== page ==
Gardena welcomes Huatabampo youth delegates
By Ron Penh
A youth visitation group from Huatabampo, Mexico visited Gardena from July 7-15 to interact with and explore the community of Gardena as well as explore some of Southern California’s most prominent attraction sites under the Gardena Sister City Program.
For a week, the students, along with the host-families, navigated through the culturally thick domain of Southern California while simultaneously building relations with one another.
Aliyah Davis, a student whose family hosted another student from Huatabampo, Mexico, shared her experience of exploring a city she knows with a student from another country and having that scenario swapped as she would stay in the home of another family in another country.
“It’s really nice because you get to show them around where you come from and then when you switch to where they are they get to show you where they come from and it’s a really nice switch between cultures,” Davis said. “You get to know that person, you get to know the country, it’s just a real whole new insight (and) a whole new experience into yourself and into their world.”
Although there seems to be an emphasis on this learning experience being only for the students, the learning and exchange of cultural ideas is reciprocated by both the students and the host-families.
Danny Cañas, the ex-president of the Gardena Sister City Program, emphasized the point of the learning experience being a two-way street as he stated, “It’s not just about the youth – it’s about the people, the citizens.”
Victor Manuel Gil Vasquez, a student from Huatabampo, whose family houses Gardena Sister City youth, is currently in Gardena and visited the U.S. for the first time in 2014.
“For us being here, it’s really weird, because we’re from a (small) town and to come here in America, it’s like a big thing,” Vasquez said. “I really enjoyed it, I really appreciate everything the Sister City Program is about. It’s a really cool program and I hope to be a part of it one day when I get older.”
The program began following the aftermath of WWII, as President Dwight D. Eisenhower spoke at a White House Conference to discuss the necessity of all individuals creating a better effort to understand people from other parts of the world. His goal was to promote peace and harmony in which its purpose is still alive and vital today.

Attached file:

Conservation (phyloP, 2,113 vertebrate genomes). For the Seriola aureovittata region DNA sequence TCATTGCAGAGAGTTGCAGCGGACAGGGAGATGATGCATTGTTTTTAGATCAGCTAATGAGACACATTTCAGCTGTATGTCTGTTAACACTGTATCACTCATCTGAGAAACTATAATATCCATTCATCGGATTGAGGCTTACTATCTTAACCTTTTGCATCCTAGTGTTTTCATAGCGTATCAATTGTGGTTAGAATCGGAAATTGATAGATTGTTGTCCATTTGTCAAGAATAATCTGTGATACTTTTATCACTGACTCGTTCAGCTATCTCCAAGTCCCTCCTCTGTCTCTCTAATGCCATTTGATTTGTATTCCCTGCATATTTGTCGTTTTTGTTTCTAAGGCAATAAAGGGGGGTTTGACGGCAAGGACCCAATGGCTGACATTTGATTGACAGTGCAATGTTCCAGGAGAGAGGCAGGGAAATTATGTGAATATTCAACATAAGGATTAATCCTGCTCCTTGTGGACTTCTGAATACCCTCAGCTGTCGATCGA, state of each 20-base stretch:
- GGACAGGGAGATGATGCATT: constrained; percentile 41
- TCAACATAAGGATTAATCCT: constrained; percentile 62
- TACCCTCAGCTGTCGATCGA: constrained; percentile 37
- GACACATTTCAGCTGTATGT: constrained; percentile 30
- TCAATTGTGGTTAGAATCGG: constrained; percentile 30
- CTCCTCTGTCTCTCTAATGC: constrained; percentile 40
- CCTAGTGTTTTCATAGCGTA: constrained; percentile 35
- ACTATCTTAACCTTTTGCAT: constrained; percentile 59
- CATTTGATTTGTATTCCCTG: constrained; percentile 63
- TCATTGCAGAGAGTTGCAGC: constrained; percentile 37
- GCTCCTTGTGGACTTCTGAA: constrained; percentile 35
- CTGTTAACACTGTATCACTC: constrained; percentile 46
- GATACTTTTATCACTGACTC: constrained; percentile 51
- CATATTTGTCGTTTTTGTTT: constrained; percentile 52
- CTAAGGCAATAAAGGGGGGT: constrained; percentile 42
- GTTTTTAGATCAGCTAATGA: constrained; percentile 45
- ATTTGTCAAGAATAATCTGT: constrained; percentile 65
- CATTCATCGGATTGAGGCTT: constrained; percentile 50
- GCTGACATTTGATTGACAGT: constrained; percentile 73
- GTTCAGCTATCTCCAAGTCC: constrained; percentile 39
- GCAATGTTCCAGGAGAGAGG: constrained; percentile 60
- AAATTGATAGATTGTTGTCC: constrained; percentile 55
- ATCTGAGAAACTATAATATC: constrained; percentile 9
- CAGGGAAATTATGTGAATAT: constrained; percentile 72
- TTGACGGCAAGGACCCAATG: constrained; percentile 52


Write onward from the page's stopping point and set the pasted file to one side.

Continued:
In 1956, Eisenhower enacted the U.S. Sister City Program, so that students in the U.S. would be able to visit other participating countries while students from other countries would be able to visit cities in the U.S. staying with families that volunteered to host them.
The goal of this exchange program was to encourage Americans at the local level to broaden their cultural perspectives and to leverage a platform of citizen diplomacy through a means of interpersonal relationship. This Eisenhower reasoned, would bridge cultures by having families host students from other parts of the world into their own homes and vice versa.
The Gardena Sister City Program is currently in demand for families that are willing to become members and volunteer in the program to provide housing and opportunities for students from the sister cities that would like to visit in Gardena.
Gardena is currently partnered with two sister cities: Huatabampo, Mexico and Ichikawa, Chiba, Japan.
Those interested in volunteering to host their homes for students abroad and have their kids be involved in the program can contact the email, email@example.com.
There is also more available information on the website, www.cityofgardena.org/sister-cities.